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Description of Arcella

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Testate amoebae Species with a more or less circular shell, aperture central, invaginated, in many species surrounded by a tubus or a circle of pores. Test completely organic, composed of box-like building units arranged in a single layer and cemented together resulting in an areolar surface. Size of the building units varies between species. Young shells are colourless, older cells become brown due to iron and manganese storage into the building units. Most species are binucleate, but several species have more; A. megastoma may have up to 200. These nuclei are always vesicular. Several contractile vacuoles. Cell does not fill the test, fixed with small pseudopodia at the shell wall. Lobose pseudopodia emerge from the aperture. Cyst: round, within test. About 50 species and many more varieties and forms. Type species: A. vulgaris Ehrenberg, 1832. Deflandre (1928) in his monograph has subdivided this genus in four artificial sections and four derived groups on the basis of the height/diameter ratio, the presence of angular facets or a flat circular rim.
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Arcella

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Arcella species

Arcella is a genus of testate amoebae in the order Arcellinida, usually found in freshwaters and mosses, and rarely in soils. A key characteristic of Arcella is the circular test with a hole on its center from where finger-like pseudopods emerge. It is one of the largest testacean genera.

Anatomy

An Arcella is typically enclosed in a chitinous, umbrella-shaped test (or shell) that has a single central aperture through which the pseudopods – which are used for locomotion – extend out.[1] In some species the aperture is surrounded by a ring of pores. The test is composed of organic material with a diameter of up to 300 µm and is transparent or light-yellow-colored in young Arcella, but browns while aging due to the progressive deposition of iron and manganese compounds.[2] Contrary to other genera, no gravel chips or other foreign bodies are inserted to strengthen the housing.

Different species of Arcella can have different number of nuclei, ranging from a single nucleus, as in some A. hemisphaerica, up to 200 nuclei, as in A. megastoma, though the majority is binucleate.[2] They also have many contractile vacuoles, and can develop vacuoles of carbon dioxide in their cytoplasm to float up to the surface of the water.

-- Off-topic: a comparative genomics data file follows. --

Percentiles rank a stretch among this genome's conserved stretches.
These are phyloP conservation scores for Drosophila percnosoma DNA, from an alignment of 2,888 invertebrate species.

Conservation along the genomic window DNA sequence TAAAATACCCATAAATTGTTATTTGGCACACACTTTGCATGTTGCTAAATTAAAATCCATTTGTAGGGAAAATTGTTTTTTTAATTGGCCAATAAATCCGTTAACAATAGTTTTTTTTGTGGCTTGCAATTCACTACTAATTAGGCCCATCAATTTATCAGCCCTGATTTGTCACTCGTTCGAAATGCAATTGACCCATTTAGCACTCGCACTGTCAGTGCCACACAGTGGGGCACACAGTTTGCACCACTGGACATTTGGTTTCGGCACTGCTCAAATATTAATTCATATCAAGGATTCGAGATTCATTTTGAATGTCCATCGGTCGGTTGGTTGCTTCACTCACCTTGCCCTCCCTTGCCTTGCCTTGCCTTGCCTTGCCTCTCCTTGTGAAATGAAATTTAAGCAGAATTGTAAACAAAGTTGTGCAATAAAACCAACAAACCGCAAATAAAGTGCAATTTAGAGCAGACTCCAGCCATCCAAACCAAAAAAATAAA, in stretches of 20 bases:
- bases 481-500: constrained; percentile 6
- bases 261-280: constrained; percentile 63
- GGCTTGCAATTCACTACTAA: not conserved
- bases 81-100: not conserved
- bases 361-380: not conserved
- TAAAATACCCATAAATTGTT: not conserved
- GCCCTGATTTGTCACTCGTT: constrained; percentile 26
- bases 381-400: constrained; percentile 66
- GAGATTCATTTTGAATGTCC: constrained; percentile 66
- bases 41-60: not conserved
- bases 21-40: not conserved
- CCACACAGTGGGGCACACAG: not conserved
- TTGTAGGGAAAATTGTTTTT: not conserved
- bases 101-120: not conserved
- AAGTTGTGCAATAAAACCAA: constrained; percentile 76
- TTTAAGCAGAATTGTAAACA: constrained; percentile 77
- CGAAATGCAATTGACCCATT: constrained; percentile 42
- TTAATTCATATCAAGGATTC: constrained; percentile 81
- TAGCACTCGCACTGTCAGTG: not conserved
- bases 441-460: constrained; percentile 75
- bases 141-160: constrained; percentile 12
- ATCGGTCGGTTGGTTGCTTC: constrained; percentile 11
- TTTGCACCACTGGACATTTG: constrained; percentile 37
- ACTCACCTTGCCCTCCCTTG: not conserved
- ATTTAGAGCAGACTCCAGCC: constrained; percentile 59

Nutrition and distribution

Arcella inhabit freshwater pools, eutrophic waters, marshes, mosses, as well as wet foliage. Few species can also be found in soils. They nourish on diatoms, unicellular green algae or animal protozoa such as flagellates and ciliates.

Most species are worldwide-distributed, but some have restricted distributions, e.g. A. brasiliensis and A. rota which are endemic to South America.

They eat by stretching out their pseudopods to surround the food and bring it back to the microorganism.

Species

Over 130 species and subspecies of the genus Arcella have been described till now. Species include:

References

  1. ^ "Arcella Ehrenberg, 1832". National Institute for Environmental Studies, Japan.
  2. ^ a b Ralf Meisterfeld and Edward Mitchell (2008). "Arcella Ehrenberg 1832".
  3. ^ Microworld Arcella arenaria
  4. ^ a b c d e f g h i j k l m n o p q r s t [1] Microworld Arcella
  5. ^ Newfound Amoeba Looks Just Like Gandalf the Wizard's Hat
  6. ^ Microworld

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Arcella: Brief Summary

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 src= Arcella species

Arcella is a genus of testate amoebae in the order Arcellinida, usually found in freshwaters and mosses, and rarely in soils. A key characteristic of Arcella is the circular test with a hole on its center from where finger-like pseudopods emerge. It is one of the largest testacean genera.

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